Dino doesn't grin back. Instead, he looks over at Keith's mom. Her face looks like a happy face sticker, except for the tears in her eyes.
Smashing a soccer ball against the pink wall of this room would feel so good about now.

Reading more books

I've added two more books to my 2008 reading list. The Unnameables by Ellen Booraem came out in October. Ellen and I were online classmates a year ago. The Unnameables is the kind of book that nourishes you for a long while. It's the kind of book you chew and mull over like dark, whole grain bread. It's fantasy and it's philosophy. It's funny and whimsical. Great read; great pondering.

Another book I've just finished is an advanced reader copy (arc) I picked up at TLA last April. Life in the Pit by Kristen Landen now has a new cover, I see. Both work for me. There seems to be a preference in publishing nowadays (especially for young adult) to have photographs on covers rather than drawings. I really liked the main character in this book and her best friend issues. Totally believable and another really great read.

As the year draws to an end, a pile of still unread books gathers dust on my shelf.  In some ways, I guess I've failed. I haven't even read all the class of 2k8 books - yet, and my one-book-a- week goal remains unfulfilled. But one book every two weeks isn't bad, either. So I'll focus on the positive, and say I've had an incredibly enlightening and mind-altering year of reading. Books are my life and it's quality not quantity that matters.

As long as there are books, I'd say, the world has hope - no matter what the economy. 

tough mom

I spent the day in the emergency ward at the Vic instead of facing -30 C. (plus windchill= -49) weather that my mail carrier job was offering me. Honestly, I'd take the weather. Bringing my almost 90 year old mom to the hospital is a reality experience that's tough. Getting old is brutal.

I haven't got the 'nursing personality'. What do I mean by that? Perhaps, that I'm a bit impatient - the kind of person who's always in a hurry and who's been lucky, so far, to have pretty good health.

My mom's been through so much - Stalin's collectivization, orphan-hood, Hitler's war, gulag inhabitant TWICE, then a new country, a new culture, etc. And when I see her body failing after nine decades of fighting to stay alive, I'm awed by her spirit, her fight to survive.

I think she has a few more years in her yet. Any person who's eaten dirt just to live has got to be tough.

class of 2k9

I see the Class of 2k9 has launched their website. It's totally vibrant. Lots of color and a very appetite stimulating approach. (Book appetite, that is.) I wish them every success and will follow my could-have-been classmates (there are 22, I think) with interest (and yes, a bit of yearning). All that work that they've done, and continue to do, will no doubt create a bond that'll continue throughout their careers.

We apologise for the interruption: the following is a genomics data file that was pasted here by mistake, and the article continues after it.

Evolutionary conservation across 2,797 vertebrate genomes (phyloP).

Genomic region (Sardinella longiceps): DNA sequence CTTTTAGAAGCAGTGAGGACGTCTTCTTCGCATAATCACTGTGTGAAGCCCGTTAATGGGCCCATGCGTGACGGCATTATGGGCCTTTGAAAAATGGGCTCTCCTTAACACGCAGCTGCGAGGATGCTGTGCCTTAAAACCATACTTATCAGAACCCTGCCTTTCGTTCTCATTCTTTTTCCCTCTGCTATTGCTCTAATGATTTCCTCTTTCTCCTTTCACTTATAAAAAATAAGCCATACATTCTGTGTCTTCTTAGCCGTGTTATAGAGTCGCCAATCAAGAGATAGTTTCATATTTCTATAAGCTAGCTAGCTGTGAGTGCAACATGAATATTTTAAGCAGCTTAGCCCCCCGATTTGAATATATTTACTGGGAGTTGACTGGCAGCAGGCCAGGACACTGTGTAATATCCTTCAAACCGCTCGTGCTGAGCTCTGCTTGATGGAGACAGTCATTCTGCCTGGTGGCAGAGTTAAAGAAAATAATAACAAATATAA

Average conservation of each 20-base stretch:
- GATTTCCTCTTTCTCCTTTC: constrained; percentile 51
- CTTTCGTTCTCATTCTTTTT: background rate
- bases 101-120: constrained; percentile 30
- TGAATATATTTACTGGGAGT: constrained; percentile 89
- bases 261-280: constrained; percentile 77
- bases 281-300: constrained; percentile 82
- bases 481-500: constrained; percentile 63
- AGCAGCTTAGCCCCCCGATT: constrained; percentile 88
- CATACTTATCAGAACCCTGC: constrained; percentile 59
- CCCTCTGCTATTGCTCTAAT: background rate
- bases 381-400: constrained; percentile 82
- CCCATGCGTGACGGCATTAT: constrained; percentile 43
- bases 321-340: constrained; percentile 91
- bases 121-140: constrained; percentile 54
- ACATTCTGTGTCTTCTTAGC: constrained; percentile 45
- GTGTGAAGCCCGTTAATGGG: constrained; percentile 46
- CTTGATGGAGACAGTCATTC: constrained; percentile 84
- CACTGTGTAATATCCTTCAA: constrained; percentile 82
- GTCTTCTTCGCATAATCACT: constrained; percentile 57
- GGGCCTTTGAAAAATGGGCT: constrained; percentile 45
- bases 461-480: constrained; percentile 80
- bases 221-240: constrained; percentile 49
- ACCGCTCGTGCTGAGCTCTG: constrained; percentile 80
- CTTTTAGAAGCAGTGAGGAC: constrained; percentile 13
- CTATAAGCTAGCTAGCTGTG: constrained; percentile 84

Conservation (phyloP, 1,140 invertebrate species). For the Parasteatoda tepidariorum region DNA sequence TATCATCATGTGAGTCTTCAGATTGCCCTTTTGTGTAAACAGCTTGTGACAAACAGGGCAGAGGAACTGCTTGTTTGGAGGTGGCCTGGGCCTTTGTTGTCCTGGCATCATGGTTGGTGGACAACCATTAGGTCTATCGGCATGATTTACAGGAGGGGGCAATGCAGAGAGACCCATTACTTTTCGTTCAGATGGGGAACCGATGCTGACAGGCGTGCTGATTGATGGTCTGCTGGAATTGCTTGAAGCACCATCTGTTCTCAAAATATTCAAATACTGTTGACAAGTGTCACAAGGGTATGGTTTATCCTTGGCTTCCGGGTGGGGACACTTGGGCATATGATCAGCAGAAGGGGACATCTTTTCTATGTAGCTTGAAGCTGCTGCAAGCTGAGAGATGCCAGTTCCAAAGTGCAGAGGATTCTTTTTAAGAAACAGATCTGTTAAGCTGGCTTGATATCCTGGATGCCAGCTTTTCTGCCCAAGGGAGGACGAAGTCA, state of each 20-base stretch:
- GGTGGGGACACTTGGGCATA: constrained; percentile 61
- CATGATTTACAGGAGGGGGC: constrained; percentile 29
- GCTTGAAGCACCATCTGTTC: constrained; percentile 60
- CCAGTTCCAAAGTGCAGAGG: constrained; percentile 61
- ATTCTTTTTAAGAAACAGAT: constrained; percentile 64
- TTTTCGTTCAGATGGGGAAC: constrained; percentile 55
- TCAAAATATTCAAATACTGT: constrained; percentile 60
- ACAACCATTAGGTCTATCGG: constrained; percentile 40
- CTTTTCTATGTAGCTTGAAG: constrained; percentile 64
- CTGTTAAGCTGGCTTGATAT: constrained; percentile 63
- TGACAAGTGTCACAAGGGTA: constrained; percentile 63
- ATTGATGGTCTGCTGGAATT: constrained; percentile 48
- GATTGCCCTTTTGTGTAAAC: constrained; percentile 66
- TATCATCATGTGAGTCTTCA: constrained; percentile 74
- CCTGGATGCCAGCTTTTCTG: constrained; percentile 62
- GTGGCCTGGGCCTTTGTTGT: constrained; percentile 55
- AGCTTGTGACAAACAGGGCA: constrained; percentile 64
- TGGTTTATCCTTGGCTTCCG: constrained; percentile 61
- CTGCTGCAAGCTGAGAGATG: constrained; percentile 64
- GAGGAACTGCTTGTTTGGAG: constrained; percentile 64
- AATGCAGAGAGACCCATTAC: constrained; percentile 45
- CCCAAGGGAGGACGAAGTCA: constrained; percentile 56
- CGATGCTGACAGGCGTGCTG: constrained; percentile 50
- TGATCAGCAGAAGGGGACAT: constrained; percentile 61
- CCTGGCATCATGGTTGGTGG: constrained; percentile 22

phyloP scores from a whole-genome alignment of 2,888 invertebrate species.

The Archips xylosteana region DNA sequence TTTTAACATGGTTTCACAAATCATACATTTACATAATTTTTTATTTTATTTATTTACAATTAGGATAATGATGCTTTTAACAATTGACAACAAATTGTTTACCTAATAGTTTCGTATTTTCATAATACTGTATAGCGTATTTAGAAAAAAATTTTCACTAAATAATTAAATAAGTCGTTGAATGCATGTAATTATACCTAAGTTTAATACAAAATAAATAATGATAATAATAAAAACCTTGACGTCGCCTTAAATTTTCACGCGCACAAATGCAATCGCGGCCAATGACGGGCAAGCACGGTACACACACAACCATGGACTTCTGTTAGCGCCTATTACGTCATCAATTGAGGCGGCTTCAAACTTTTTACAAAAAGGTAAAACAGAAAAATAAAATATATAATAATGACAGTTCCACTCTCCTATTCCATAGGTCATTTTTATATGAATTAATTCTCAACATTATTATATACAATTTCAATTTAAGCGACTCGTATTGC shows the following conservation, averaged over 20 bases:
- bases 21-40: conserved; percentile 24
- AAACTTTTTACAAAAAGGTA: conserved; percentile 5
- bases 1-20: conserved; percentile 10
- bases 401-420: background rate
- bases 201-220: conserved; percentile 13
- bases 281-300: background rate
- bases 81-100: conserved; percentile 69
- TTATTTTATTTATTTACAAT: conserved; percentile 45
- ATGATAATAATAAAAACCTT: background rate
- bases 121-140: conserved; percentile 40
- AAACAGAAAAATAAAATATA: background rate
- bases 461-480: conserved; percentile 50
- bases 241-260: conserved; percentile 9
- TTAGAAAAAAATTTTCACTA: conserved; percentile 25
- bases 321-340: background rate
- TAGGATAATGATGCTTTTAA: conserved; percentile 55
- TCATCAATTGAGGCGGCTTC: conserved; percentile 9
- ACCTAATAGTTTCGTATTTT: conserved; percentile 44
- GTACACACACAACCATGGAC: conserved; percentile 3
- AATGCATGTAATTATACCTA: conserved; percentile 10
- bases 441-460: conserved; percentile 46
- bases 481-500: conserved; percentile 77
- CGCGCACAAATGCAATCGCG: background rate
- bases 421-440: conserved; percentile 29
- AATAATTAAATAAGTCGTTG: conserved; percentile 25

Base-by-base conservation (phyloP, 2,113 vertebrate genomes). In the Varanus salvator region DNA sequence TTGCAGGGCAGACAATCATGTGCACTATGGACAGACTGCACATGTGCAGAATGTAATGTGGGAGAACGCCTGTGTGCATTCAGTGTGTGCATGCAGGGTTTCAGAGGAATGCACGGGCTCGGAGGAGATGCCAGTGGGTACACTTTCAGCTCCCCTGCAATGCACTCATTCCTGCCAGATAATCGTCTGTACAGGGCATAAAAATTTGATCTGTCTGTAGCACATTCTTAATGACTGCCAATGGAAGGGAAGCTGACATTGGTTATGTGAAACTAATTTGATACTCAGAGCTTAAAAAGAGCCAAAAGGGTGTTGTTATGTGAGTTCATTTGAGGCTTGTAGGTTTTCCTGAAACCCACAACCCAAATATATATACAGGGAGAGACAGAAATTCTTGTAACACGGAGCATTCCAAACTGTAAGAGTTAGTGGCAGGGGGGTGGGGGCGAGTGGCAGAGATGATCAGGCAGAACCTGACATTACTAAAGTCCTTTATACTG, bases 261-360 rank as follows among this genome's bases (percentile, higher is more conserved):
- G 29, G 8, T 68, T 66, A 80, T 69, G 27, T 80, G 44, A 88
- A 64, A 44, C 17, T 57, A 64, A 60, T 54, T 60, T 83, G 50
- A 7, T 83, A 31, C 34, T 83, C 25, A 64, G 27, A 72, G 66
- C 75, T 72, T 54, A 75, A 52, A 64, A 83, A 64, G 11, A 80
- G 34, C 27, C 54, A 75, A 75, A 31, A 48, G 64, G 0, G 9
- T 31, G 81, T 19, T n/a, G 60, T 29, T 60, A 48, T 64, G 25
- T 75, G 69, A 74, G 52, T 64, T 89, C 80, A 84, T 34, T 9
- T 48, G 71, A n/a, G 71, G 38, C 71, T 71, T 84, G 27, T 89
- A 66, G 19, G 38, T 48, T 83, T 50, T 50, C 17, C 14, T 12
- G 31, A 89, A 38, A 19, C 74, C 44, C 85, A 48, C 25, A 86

The AuthorsNow! website now includes a map so you can see that this is really an all inclusive site with new authors spread across North America. (Technology still leaves me totally in awe.) At last count, I heard that there are 96 authors listed (including picture books).

In spite of technology's amazing way to bond us authors through websites, blogs and such, it pales in comparison to the magic of books. Aren't they one of the most powerful ways to share ideas, to escape, and to create change? They're portable, don't need recharging and are quite user-friendly. The online world is only a tool to get to the inside-a-book world where imagination, and not technology, rules.

Launch of AuthorsNow!

Cynthea Liu is superwoman.  I'm not sure where in the world she lives -(methinks, maybe Chicago?), but in this strange new world of the internet she lives at www.authorsnow.com.

And I'm thrilled to be able to share that web address with dozens of other 2009 debut novelists. It's a place to connect with books, authors, and readers. 

As a class of 2k8 dropout (because of a change in my release date) I know that there are many benefits of collective marketing and the internet makes it so easy.

Because I'm a luddite when it comes to computer stuff, I feel so fortunate to have connected with the creator of Author's Now!  Thank you, Cynthea, for letting me particpate.

So please click on www.authorsnow.com and find out who's publishing what, where, and when.
(Including, of course, The Kulak's Daughter.)

old music

My family background is full of Naziism and Soviet communism. (Just in case you haven't noticed, since I do blab on about it a lot on this blog.) And I've focusing on my mom's childhood, what with my kids' novel coming out and all, but this evening I got totally sidetracked with some music from my dad's youth. Here's a link in case you're curious.

My dad had a lot of 78 records that I probably listened to more than he ever did. Man, the internet is just the most amazing place. The Reeperbahn featured in this Hans Albers song is the red light district of Hamburg. I got to stroll a bit of it back when I was young and traveling through Europe. 

Recent Posts

The Fabric of a Community: a tribute to Bev Morton

June 6th would have been Bev Morton’s 74th birthday.  In her honour an opening reception was held to celebrate her art at The Studio of La M...